Unfortunately, I am a little weak with my decoration skills.

FullSizeRender (1)

For Christmas Eve we made my Pizza Strips and this caesar salad.


My orange cat, Sammy, woke me up very early on Christmas morning so I went downstairs to make some cinnamon buns with coffee icing for everyone.


Yum! They were a hit with everyone. I actually bought pre-made vegan cinnamon buns and just made the icing myself, because it would have been difficult to make them from scratch in the morning and have them ready on time.

Later, we had Chef Chloe Coscarelli’s Pistachio Guacamole from her Italian cookbook for an appetizer:


For my dinner I made Sporkfood’s frosted tempeh beet loaf. My mom made Chloe Coscarelli’s creamed spinach for me and twice baked potatoes.



For dessert we made Chloe Coscarelli’s lava cakes with raspberry sauce, So Delicious coco whip and ice cream.


And I got quite a few culinary presents in the form of new cookbooks!


It was quite a delicious event! I hope those of you who celebrate Christmas all had a great holiday!







Gluten free and Vegan Gingerbread House Info (as promised!)

IMG_6310 (1)

So, I promised I would share some more details about how I made this house! This post will come complete with some helpful recipes and tips.


My mother bought awhile ago gingerbread house molds…she has 2 of them that make up an entire house. Each mold has 2 different sides with a different style of house on each. They have a victorian house and a log cabin. I’m sure you can find a set online like this with some googling. But if you want something easier, I think you could try one of these templates.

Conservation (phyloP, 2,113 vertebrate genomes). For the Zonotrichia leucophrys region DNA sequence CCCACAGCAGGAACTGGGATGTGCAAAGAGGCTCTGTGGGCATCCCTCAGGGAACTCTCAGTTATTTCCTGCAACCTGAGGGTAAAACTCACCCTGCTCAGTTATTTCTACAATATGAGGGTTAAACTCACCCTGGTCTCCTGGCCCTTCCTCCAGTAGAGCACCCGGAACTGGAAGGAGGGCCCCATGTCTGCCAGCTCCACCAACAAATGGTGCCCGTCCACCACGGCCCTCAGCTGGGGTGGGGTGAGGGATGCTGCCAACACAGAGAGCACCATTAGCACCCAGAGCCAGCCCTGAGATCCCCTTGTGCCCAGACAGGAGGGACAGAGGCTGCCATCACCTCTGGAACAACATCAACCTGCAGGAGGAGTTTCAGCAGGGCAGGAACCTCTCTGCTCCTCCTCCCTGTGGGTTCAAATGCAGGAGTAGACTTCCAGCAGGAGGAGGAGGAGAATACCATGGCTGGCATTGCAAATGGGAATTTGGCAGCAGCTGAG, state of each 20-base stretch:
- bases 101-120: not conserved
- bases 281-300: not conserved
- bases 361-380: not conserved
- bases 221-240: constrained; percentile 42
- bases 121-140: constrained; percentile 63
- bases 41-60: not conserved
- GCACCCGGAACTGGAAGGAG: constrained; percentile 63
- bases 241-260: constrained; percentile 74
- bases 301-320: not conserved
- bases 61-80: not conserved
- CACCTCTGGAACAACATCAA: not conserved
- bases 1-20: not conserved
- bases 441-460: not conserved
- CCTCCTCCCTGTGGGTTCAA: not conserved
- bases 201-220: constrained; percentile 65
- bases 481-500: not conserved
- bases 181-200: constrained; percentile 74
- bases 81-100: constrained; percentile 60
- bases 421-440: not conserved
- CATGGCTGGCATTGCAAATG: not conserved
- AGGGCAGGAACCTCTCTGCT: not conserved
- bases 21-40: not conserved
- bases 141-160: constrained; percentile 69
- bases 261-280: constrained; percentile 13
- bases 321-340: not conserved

Once you’ve selected a template, have a stash of vegan candy at the ready, you can prepare the gingerbread dough.

Here is the recipe for the gluten free and vegan gingerbread house cookie dough:


  • 1/2 cup organic non-hydrogenated vegetable shortening
  • 1/2 cup vegan white sugar*
  • 1/2 cup blackstrap molasses
  • 2 tablespoons cold water
  • 2 cups superfine brown rice flour
  • 1/3 cup tapioca starch
  • 2/3 cup potato starch (be sure the only ingredient listed is “potato starch” otherwise you might have a product that is actually “potato flour”)
  • 1 teaspoon ground ginger
  • 1 teaspoon ground cinnamon
  • 1/2 teaspoon salt

* if you are interested in making a tastier structure of the house to eat, I suggest you experiment a bit with adding more sugar.


Note: you will definitely need a stand mixer for this, as the dough is really tough and needs to be kind of like cement. It’s also necessary to make the royal icing you will need later to assemble and decorate.

  1. In a stand mixer, cream together the shortening, sugar, molasses, and water.
  2. Add the rest of the ingredients and mix until it becomes a stiff dough.
  3. Chill for at least an hour in the fridge.
  4. Preheat oven to 350 degrees F.
  5. Grease your molds or cookie sheets with spray oil.